Posted on May 06 2005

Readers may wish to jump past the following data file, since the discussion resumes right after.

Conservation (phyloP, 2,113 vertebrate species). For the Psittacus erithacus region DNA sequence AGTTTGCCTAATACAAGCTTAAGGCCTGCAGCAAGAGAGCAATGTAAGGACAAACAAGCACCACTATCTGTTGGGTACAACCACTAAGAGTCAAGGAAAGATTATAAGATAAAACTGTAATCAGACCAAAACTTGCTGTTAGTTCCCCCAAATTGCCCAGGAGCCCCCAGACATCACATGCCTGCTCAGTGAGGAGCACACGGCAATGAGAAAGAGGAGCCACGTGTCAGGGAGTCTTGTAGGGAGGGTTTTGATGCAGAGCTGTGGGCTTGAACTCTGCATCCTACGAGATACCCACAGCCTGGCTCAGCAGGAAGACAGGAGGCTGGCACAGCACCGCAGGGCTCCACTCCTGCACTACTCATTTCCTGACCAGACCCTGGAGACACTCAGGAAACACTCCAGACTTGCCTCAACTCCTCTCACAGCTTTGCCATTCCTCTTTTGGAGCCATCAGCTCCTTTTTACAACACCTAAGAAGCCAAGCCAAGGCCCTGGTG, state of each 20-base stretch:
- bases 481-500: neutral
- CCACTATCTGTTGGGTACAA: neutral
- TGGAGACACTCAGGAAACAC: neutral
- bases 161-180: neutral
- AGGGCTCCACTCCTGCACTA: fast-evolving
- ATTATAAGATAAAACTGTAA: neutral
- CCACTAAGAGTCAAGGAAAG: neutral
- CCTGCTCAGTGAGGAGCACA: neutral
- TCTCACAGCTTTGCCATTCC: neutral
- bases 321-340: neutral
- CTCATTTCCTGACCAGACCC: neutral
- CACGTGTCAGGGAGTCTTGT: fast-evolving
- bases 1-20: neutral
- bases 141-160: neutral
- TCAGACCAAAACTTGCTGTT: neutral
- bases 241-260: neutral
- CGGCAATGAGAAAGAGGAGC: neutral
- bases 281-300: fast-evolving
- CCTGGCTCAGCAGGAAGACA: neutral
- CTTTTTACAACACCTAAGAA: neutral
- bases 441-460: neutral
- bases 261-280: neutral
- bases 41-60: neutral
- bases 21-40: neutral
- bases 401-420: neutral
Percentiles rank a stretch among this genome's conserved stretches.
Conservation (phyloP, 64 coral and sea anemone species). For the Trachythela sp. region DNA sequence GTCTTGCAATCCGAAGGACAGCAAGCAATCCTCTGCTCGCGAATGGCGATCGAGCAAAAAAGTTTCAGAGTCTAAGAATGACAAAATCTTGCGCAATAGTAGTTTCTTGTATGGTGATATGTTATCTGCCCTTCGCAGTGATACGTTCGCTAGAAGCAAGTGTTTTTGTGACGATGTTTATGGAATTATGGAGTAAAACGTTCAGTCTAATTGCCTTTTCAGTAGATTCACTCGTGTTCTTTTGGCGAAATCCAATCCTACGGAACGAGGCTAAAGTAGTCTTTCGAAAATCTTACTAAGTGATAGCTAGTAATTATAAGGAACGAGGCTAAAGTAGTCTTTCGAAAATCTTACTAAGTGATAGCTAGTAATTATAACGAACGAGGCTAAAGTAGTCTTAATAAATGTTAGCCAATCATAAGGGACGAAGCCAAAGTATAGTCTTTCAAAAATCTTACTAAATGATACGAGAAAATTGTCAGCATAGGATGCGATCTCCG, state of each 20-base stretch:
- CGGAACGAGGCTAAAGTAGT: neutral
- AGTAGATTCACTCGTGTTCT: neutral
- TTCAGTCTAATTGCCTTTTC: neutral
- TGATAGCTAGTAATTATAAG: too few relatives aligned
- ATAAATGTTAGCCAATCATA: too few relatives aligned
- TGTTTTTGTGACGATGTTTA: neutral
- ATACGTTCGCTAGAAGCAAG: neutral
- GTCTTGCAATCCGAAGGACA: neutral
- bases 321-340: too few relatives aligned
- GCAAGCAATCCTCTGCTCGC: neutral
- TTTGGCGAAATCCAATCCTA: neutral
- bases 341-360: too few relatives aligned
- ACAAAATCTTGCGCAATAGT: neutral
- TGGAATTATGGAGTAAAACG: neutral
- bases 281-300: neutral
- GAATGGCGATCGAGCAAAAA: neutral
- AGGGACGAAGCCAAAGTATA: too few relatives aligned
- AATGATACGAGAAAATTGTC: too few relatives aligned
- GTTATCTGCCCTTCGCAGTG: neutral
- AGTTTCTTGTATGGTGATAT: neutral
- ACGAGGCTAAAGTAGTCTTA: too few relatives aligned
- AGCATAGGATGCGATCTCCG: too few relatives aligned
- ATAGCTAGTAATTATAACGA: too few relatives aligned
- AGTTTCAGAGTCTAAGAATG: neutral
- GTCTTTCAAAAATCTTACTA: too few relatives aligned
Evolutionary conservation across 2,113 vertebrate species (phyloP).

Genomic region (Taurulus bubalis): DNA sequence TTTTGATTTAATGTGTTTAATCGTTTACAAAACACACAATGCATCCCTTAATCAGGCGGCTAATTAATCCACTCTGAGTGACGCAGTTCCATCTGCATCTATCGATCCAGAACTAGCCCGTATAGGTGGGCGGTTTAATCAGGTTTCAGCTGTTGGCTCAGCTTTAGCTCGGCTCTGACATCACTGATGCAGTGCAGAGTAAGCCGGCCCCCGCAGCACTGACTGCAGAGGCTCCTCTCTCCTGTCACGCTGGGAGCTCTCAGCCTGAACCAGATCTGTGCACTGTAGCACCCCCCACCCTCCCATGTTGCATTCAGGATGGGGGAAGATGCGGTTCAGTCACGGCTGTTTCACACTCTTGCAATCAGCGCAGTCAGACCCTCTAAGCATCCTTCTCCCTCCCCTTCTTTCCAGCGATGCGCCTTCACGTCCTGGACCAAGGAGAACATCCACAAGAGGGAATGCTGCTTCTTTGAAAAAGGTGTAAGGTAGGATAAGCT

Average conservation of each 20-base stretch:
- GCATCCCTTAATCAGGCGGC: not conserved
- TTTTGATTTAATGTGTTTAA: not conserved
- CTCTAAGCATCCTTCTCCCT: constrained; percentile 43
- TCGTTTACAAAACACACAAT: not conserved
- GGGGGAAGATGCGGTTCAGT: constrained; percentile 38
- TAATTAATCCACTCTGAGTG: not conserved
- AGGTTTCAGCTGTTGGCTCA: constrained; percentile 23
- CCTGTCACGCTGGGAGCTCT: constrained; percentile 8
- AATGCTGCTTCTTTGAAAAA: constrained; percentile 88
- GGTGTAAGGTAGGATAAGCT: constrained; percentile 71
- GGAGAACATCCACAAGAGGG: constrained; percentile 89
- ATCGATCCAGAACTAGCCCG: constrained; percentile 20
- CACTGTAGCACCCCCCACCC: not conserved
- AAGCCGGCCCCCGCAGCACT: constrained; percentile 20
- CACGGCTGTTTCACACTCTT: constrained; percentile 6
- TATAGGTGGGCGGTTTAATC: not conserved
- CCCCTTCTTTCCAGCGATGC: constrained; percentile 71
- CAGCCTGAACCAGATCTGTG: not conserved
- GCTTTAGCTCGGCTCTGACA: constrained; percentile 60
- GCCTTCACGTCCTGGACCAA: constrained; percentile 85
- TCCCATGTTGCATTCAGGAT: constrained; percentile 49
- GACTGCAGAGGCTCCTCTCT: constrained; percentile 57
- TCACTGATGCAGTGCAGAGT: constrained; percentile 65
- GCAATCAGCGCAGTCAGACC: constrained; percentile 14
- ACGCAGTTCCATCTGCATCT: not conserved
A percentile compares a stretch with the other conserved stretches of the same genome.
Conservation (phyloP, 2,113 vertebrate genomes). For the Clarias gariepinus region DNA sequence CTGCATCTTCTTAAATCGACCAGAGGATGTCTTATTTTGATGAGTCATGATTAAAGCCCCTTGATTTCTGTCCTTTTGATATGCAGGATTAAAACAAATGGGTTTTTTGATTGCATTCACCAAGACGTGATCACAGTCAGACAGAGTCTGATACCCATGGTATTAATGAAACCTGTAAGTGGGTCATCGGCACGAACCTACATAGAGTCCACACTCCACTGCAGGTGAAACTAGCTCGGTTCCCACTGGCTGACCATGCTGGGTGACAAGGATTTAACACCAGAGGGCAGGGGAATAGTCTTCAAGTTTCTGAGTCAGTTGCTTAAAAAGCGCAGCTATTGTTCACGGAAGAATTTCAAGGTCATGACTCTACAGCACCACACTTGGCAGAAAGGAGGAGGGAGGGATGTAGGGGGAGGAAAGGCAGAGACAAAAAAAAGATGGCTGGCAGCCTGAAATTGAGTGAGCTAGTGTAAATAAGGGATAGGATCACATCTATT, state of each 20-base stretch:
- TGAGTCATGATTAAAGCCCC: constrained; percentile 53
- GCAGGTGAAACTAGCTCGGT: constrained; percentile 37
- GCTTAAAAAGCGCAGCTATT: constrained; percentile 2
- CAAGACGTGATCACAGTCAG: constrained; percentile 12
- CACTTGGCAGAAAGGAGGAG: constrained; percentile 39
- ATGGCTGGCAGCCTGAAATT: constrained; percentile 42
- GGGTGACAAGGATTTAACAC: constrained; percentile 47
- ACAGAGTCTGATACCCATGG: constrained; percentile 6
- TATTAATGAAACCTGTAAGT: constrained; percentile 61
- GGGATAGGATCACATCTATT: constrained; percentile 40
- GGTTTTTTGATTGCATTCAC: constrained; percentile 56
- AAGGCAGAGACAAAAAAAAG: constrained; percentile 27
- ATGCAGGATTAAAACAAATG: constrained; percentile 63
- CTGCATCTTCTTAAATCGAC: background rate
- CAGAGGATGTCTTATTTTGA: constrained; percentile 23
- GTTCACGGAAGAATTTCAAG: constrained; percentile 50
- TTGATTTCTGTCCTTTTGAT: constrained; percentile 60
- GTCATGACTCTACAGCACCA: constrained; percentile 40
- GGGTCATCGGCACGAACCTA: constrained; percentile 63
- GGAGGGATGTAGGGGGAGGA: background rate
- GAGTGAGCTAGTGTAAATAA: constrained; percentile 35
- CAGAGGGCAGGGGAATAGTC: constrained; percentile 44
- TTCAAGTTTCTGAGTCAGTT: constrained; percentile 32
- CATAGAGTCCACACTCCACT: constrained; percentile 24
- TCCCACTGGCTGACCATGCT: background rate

Ed Dentry looks at the phenomenon of ice-out and explains why the warming of ice-bound lakes and rivers briefly makes fishing so good. “Water is heaviest at 39 degrees and lighter when it is warmer or colder. During ice-fishing season, the heaviest water (39 degrees) will be at the bottom of a lake and the water column from bottom to the ice lid will be about 32 degrees. When the ice melts, sun and wind quickly warm and oxygenate the 32-degree surface. When surface waters reach 39 degrees (heaviest), they sink to the bottom, dragging oxygen along and mixing with 39-degree water down deep.” In the Rocky Mountain News.